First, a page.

If this can run on seriously cut-down hardware- say a phone-esque ARM chipset and a big touchscreen- then it could be a very convenient thing to have around the house. The ARM chipset would mean huge battery life compared to a "regular" laptop, the (presumably) lower cost would mean it'd be more available than an iTablet (whenever it comes out). Plus it's from Google so it's got enough positive brand-image and brand-awareness that, combined with the lower price, it could help chip away at Apple's market. It could even have a better shot at the corporate market if they're already using google's commercial offerings.
And with the likes of StreamMyGame, if they eventually make a Google Chrome OS compatible client, yes will technically allow you to play Modern Warfare. But you'll need a "proper" machine to actually run the game. If Google Chrome OS takes off you'll probably find internet-based computers where you can run the latest games on their servers and just watch/control from yours. Pay a low monthly fee or put up with 320x200, a 30-minute session time, a delay before game start, and loads of ads for free.
So I predict that this, if managed properly, could become the next very big thing. MS won't fade away, but Apple's growth will slow and possibly recede. Linux will grow slightly as people mod their Google Chrome OS devices.
Or they could make a complete hash of it and it'll fall by the roadside to be "lol"ed at.
I like Google's web services but this will never catch on beyond the occasional nerd who just buys it because it's there.
If my broadband connection goes down I can, at least, still use my computer for other stuff (games, programming, writing, accounts, etc). With this sort of online-only browser-based 'OS' you're stuffed the moment the net connection goes away. It'd be about as much use as a doorstop.
To all intents and purposes, Google are reinventing the dumb terminal that runs Windows 1 (yes, 'one') with a slightly updated interface.
I ain't going anywhere near it.
"when Google do the same thing but to a far far greater and infinitely more restrictive extent, it's apparently some revolutionary new way of approaching operating systems..."
No my friend, it is not revolutionary it is a piece of useless shit no matter how you look at it.
There seems to be a lot of misunderstanding around this. I'd watch some of the youtube videos. There will be 'apps' like a music player...but the apps will work with data on the internet, so 90% of the music played will be streamed (aka spotify and last.fm). You can get pictures off your camera so that you can upload them to the cloud, not run photoshop and organize locally.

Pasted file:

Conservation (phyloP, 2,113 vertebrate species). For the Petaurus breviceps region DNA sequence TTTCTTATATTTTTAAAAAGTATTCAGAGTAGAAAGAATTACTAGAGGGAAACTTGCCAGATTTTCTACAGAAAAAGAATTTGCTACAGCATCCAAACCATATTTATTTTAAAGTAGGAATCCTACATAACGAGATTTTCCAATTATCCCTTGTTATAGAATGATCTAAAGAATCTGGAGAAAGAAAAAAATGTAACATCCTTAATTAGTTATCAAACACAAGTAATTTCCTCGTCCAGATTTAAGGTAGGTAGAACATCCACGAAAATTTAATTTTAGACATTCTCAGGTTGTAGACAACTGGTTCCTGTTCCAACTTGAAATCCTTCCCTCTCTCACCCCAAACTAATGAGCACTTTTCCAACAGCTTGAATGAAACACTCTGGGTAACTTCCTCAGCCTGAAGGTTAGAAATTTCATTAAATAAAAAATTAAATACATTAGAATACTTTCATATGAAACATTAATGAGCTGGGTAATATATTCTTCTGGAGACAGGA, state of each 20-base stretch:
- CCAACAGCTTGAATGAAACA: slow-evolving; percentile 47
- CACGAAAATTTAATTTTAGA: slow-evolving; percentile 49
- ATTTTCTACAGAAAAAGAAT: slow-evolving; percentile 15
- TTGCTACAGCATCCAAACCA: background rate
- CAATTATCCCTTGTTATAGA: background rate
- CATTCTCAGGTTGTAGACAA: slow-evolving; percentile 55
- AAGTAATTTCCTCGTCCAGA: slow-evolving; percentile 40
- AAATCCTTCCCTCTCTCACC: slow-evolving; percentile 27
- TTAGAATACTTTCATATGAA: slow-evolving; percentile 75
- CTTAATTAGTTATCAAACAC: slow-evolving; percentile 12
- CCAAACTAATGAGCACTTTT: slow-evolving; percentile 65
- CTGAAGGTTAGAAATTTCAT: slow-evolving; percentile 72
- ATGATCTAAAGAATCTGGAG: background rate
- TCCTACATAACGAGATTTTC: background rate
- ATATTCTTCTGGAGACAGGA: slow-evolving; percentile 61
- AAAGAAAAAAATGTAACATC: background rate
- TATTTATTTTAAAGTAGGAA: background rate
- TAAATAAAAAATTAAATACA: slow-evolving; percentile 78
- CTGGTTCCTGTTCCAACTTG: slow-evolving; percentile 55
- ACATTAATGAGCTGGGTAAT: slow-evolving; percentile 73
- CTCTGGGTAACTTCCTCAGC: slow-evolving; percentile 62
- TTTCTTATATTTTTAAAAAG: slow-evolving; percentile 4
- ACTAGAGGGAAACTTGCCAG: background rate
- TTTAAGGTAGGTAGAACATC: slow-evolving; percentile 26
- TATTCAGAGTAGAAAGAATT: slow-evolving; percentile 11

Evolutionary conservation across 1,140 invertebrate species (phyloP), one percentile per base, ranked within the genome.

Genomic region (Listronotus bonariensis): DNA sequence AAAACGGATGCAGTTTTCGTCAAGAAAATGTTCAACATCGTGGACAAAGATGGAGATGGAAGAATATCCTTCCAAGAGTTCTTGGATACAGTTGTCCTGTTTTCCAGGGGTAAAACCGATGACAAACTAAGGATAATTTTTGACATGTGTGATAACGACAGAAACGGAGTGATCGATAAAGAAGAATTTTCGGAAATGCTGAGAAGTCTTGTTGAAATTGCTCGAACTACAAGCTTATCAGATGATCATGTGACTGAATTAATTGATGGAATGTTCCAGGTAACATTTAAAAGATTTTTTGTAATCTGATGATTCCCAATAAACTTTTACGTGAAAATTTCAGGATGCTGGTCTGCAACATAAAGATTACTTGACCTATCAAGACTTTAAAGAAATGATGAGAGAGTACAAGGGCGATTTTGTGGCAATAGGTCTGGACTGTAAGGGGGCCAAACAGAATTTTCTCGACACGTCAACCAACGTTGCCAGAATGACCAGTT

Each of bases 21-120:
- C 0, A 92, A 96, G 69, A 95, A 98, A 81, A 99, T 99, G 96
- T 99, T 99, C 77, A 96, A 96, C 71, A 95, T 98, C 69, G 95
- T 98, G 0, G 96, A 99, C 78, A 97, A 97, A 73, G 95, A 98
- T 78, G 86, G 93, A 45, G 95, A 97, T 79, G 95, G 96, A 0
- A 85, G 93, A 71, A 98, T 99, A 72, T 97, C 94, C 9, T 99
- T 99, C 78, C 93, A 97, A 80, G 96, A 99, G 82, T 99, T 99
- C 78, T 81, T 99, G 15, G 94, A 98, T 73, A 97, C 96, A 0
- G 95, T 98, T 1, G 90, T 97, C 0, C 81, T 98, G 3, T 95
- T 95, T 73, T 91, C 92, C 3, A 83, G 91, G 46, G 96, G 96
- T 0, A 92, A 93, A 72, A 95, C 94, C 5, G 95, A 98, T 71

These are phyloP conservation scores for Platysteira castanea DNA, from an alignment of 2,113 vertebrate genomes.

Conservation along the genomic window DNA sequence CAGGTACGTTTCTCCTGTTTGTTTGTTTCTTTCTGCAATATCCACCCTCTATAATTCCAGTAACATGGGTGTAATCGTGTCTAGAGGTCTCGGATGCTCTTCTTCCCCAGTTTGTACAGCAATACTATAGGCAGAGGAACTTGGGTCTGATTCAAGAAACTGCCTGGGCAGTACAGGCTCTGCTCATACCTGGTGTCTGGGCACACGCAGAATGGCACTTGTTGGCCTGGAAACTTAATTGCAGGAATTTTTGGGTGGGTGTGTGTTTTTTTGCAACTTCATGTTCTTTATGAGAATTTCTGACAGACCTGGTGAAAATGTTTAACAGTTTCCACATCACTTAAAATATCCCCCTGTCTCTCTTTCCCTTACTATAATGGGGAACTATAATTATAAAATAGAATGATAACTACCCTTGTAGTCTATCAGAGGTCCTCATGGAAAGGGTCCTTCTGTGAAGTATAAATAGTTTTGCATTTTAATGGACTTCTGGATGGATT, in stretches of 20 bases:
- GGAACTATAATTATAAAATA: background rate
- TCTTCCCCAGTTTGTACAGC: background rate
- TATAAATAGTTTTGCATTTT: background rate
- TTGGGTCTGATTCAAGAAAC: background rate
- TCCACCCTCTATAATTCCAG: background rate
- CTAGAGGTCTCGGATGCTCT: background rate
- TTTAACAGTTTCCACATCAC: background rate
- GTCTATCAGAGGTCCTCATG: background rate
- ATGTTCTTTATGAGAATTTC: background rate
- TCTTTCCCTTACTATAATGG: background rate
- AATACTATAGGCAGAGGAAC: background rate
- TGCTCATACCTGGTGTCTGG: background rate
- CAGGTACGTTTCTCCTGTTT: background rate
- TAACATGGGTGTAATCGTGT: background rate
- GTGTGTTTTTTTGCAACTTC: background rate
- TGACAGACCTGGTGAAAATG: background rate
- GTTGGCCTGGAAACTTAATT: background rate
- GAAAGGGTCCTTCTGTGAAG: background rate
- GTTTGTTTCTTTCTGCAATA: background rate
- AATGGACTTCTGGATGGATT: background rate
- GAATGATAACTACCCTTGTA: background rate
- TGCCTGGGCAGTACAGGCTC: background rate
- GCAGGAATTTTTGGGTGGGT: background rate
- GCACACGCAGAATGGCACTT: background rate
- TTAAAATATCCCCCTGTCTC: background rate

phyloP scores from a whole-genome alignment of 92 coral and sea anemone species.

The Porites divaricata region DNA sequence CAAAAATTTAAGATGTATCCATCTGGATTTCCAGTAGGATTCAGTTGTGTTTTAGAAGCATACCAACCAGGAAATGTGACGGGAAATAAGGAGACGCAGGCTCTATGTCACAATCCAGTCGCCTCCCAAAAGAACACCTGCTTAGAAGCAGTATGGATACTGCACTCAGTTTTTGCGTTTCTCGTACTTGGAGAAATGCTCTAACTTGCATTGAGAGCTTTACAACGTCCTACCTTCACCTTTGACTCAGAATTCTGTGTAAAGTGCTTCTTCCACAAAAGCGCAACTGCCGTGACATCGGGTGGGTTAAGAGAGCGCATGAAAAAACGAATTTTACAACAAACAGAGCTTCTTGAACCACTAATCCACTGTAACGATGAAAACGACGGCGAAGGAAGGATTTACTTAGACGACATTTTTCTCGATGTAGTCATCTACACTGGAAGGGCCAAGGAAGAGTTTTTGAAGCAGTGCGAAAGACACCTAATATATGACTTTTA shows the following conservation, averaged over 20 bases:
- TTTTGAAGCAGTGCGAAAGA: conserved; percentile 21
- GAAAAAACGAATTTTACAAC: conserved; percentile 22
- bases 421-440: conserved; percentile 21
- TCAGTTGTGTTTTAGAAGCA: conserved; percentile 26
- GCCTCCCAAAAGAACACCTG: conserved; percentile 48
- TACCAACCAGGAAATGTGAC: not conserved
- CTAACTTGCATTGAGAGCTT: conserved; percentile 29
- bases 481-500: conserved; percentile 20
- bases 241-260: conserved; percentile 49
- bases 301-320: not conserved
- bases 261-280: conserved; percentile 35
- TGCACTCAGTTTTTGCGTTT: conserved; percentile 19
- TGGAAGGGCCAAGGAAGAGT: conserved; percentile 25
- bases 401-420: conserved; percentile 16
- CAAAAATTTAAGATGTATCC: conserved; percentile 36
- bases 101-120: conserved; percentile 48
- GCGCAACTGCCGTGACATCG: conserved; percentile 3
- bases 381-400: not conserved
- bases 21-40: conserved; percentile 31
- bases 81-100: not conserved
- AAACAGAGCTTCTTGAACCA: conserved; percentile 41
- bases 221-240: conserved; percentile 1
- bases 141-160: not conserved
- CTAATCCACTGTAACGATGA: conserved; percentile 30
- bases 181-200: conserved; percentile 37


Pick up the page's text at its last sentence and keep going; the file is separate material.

As has already been proven "The Cloud" can and will fail, just like local hard drives and web applications will be compromised. So, in essence, you're swapping user-controlled compromised and unstable data for Google-controlled compromised unstable data. I'll stick with the failure-prone and buggy systems I control thanks.
We still don't have the capacity for this sort of always-connected computer use. Many people currently using netbooks access the web with pay-as-you-go 3G dongles or other accounts with bandwidth limits, and I doubt they're going to want to use a system that relies on storing all your data online and burns through your allowance in days. And that's without mentioning the speed/coverage of O2 3G, the limited availability or speed of much public Wifi, etc.
Also, as mentioned, there is a need for local applications. It doesn't seem clear whether it'll let you play MP3s or video locally. Maybe it'll have a local application that lets you play a few audio formats in a tied-down built-in audio player, but that's no substitute for Linux or Windows which can install unlimited codecs and different media players. People will also want to connect digital cameras etc which will require drivers running on the computer. Businesses may want to install applications for data security, account management, etc on the netbook.
It's instructive that the iPhone was originally supposed to support browser applications only, but Apple gave up on that, and Android was meant to run everything in a virtual machine, but Google gave up on that and allowed native-code applications. So chances are they'll end up opening the platform to third-party developers (even if said developers don't hack it themselves).
Biting the hand that feeds IT © 1998–2020